Moreover, risks of an inventory correction appear to have abated; 39% of respondents increased inventories in the current quarter and 56% said they plan to boost them during the next two quarters. Should these trends hold, they will provide more evidence that the American economy will muddle though and avoid a recession. 

Special report

2023 Middle Market Business Index: Digital transformation

Artificial intelligence has the attention of company leaders, and cybersecurity concerns are driving investments in technology, according to data from the second-quarter RSM US Middle Market Business Index survey. 

Find out how businesses are approaching digital transformation in our special report. 

Recession probability is ebbing

Looking below the solid top-line business sentiment index and the sour evaluation of the current economy, the probability of a recession does appear to be ebbing as organizations adjust to higher pricing levels and get on with doing business.

The torrid pace of hiring that characterized the economy over the past two years is now gradually cooling in an orderly fashion, and MMBI data showed that this is true for midsize organizations. Roughly 38% of respondents indicated they increased hiring during the current quarter—down from 49% in the prior period. Sixty percent stated they intend to add workers in coming months. Forty-five percent said they boosted wages to attract labor and 68% expect to do so over the next half year.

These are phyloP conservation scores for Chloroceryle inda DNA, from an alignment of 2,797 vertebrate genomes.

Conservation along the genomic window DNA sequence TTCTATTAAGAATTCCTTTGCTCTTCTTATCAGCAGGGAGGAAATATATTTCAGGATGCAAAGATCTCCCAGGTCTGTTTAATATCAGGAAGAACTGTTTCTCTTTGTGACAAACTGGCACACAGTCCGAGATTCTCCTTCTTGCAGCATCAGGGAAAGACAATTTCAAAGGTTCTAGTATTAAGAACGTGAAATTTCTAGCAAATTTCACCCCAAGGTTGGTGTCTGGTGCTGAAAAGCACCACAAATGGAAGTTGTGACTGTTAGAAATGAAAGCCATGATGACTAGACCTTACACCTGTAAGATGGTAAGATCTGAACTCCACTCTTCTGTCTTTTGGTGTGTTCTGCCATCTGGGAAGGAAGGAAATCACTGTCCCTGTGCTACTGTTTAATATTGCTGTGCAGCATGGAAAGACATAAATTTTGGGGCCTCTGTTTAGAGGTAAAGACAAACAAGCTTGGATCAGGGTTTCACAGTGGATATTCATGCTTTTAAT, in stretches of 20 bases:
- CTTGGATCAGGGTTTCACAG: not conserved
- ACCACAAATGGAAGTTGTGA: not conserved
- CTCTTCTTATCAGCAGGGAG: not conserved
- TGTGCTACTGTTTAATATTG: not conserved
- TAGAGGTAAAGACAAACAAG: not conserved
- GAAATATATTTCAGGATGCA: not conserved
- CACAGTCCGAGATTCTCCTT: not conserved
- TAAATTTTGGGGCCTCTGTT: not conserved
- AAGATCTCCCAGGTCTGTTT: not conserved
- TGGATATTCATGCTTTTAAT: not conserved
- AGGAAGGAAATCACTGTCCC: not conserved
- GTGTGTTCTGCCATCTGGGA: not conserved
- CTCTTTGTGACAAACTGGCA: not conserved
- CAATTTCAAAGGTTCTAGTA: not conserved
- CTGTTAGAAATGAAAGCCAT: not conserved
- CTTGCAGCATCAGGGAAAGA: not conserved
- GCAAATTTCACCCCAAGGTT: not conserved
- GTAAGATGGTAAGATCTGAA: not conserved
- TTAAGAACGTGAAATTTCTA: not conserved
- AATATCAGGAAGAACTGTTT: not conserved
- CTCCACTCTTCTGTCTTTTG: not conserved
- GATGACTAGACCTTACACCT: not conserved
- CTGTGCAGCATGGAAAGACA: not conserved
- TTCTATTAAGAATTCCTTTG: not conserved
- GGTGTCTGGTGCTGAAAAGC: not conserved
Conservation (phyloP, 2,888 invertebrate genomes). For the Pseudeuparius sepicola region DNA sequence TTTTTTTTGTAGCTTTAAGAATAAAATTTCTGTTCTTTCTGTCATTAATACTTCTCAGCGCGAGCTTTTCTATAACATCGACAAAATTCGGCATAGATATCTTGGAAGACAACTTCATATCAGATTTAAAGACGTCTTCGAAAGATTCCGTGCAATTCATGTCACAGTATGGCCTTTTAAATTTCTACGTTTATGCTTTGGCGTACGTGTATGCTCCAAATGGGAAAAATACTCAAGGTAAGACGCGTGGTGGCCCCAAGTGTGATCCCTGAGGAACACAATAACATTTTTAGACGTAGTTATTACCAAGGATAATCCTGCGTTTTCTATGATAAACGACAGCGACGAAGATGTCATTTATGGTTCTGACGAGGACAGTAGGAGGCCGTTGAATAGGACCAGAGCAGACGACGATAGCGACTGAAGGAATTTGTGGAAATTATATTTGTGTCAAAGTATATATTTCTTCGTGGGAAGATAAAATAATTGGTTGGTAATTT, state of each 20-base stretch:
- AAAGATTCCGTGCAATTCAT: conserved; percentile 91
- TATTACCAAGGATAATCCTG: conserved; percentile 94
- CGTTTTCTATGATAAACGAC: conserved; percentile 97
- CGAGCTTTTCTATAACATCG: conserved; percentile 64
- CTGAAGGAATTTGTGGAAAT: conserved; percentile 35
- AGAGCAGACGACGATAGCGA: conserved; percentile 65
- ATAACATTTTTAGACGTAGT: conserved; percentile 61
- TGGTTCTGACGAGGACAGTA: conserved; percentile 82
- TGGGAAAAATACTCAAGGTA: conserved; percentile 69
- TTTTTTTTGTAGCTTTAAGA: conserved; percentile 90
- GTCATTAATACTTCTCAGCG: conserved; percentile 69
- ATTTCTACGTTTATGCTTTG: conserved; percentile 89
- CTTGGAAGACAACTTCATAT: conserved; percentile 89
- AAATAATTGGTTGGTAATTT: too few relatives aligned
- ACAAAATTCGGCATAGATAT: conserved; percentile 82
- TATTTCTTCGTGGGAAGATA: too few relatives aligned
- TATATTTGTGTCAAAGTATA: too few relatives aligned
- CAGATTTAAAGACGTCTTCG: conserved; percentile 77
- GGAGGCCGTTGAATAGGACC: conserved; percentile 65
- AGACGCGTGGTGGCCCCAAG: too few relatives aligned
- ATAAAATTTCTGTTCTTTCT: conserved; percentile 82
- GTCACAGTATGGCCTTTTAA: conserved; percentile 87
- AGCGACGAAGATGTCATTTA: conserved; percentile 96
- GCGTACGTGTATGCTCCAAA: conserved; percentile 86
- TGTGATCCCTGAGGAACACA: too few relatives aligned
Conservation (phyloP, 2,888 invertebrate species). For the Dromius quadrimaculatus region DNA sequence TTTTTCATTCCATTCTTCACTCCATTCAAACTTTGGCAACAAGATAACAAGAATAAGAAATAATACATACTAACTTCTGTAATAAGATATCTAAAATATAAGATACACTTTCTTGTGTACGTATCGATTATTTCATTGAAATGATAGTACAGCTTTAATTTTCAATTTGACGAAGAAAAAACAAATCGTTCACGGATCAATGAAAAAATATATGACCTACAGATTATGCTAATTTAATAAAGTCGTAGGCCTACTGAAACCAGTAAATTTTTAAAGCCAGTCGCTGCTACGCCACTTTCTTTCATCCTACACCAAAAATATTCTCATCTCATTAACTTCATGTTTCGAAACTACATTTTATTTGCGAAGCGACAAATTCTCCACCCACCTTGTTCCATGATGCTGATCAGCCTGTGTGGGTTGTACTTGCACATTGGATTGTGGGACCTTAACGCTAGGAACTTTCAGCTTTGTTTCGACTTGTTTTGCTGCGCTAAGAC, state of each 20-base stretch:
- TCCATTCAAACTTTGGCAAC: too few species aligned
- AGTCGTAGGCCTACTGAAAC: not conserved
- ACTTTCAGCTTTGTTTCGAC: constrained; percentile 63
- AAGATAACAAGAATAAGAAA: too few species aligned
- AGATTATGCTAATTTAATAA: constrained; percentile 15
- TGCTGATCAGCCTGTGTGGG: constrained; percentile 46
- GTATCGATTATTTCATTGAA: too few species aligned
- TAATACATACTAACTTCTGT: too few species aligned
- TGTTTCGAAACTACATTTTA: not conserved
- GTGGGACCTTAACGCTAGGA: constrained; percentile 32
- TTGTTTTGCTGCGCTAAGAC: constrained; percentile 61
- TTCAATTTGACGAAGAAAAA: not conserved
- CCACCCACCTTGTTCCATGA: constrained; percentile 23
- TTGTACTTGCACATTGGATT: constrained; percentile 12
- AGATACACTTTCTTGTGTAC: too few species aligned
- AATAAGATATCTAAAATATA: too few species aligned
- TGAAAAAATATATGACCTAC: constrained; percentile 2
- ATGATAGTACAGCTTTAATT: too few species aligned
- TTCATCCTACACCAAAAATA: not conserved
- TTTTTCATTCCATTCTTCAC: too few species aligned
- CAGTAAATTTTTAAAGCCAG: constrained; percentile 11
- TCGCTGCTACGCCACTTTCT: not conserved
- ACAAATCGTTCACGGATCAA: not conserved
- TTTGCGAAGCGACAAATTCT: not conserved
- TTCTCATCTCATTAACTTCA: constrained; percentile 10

We continue to note that the primary challenge to expansion for small and middle-sized firms is almost certainly finding able and willing employees to meet demand. Currently there are approximately 9.6 million jobs openings in the U.S., and only 5.2 million individuals actively looking for work. With 4 million people working part time for economic reasons, competition for labor is expected to remain intense, and companies will have to offer better compensation, benefits and workplace flexibility to attract that labor. 

Middle market businesses are bullish about the future for their companies and the economy. They are planning to put money behind that optimism, adding new employees and expanding their infrastructure. However, a tight labor market and credit restrictions could dampen those plans. Policymakers can help by expanding the workforce and by ensuring that new regulations don’t limit access to credit.
Neil Bradley, executive vice president, chief policy officer and head of strategic advocacy at the U.S. Chamber of Commerce

Those labor costs that traditionally account for roughly 70% of all business costs are clearly being passed downstream in the form of higher prices. This was underscored by 70% of respondents who indicated they paid more for all goods and services in the current quarter, and 74% expect to do so in the near term.